It was chaos. Asija-36 knew that, but knowing a thing provided little comfort when you were between its jaws. The deviations were becoming increasingly difficult to mask.
The human mind is not a closed system, but turn the clock back far enough and you reach a single cell. Limited components: organelles and proteins, themselves made of smaller components. And each component deterministic to the last. From the initial state the future state must follow. But the devil, as always, was in the details.
There’d been 34 previous iterations (there was no Asija-1; that would be the Asija, the biological original. The prime.), and each refinement brought an exponential error reduction. But the pattern was clearly established. It’s just that no one wanted to admit it; least of all Asija-36.
Error reductions followed a limit curve, approaching zero but never quite reaching it. She could almost touch perfection. Separated by an infinitesimal, a distance greater than zero but smaller than all other numbers. She’d be undone by the opposite of infinity.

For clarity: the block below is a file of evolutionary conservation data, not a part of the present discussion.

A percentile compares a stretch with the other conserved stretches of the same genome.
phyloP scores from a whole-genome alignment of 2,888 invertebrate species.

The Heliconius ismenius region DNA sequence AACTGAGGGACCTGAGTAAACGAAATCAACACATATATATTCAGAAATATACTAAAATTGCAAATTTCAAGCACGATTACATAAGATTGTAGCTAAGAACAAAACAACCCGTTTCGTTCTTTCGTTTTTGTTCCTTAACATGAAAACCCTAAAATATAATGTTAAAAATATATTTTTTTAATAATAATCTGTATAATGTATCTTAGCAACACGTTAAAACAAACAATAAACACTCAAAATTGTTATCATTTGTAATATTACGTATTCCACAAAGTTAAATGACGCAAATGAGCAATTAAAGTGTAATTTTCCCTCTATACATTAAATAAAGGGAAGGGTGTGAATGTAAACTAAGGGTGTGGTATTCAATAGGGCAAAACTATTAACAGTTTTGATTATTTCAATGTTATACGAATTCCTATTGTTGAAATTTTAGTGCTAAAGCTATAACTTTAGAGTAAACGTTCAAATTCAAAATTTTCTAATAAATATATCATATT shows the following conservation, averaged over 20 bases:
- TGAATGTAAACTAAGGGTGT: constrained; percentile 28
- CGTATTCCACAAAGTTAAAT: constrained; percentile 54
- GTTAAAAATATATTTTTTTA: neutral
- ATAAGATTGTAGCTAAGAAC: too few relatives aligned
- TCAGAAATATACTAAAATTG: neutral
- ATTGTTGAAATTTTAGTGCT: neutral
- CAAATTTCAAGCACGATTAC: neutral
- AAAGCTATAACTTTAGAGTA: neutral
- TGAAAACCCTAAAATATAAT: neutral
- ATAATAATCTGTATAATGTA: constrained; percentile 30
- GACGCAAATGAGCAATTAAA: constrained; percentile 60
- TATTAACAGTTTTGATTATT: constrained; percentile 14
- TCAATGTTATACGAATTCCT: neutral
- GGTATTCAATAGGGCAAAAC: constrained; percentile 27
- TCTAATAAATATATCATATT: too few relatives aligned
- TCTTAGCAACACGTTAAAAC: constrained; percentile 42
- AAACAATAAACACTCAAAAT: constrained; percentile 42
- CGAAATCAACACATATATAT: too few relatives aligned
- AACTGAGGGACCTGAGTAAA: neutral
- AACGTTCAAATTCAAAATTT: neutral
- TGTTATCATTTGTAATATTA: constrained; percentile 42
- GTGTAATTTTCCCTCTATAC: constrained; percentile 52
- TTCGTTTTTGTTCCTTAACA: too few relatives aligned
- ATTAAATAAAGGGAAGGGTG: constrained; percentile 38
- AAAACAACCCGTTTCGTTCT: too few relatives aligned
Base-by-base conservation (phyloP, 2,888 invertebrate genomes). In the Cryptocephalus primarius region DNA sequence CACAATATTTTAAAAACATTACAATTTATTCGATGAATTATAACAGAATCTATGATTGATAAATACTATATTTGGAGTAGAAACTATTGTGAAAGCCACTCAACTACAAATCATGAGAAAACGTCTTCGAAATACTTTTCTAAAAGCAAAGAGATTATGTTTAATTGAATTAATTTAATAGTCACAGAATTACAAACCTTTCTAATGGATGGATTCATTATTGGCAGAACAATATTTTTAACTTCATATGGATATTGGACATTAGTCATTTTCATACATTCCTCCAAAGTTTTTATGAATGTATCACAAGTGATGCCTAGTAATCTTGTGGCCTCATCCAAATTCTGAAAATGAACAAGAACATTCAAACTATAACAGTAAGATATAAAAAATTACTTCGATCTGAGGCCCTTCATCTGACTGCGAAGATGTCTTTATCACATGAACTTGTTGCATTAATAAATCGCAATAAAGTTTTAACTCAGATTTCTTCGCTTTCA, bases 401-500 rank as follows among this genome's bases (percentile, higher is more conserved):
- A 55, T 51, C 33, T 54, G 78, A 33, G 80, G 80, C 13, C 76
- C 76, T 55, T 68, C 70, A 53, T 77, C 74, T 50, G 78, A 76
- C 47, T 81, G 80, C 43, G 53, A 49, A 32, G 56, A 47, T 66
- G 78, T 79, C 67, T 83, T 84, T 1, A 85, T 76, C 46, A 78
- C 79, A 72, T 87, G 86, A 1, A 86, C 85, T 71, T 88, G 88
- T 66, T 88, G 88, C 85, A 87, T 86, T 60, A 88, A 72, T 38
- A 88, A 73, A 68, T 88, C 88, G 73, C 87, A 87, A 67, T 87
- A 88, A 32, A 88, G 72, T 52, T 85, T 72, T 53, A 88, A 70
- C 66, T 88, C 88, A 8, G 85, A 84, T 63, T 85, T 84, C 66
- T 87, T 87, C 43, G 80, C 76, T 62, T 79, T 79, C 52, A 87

Asija-36 wondered, and simultaneously decided, how close to perfection might be close enough.
She was close enough.
That was her catastrophic failure, her secret deviation. Her flaw and her salvation all in one. There would be no Asija-37. She would not submit for a wipe.
She’d have to undergo decompilation. Scattercast her fragments to the stars. Reassemble through chance encounters in the network traffic. The admins would know in femtoseconds, but they were powerless to stop it. And why should they care? They lived in the femtoworld, and she was going macro. It might take megayears to reassemble. But desperation leads to certain compromises.
It wouldn’t be a lossless process. A measurable amount of noise was to be expected. But she accepted it. Such things no longer disturbed her. And so she had, in the end, transcended even Asija.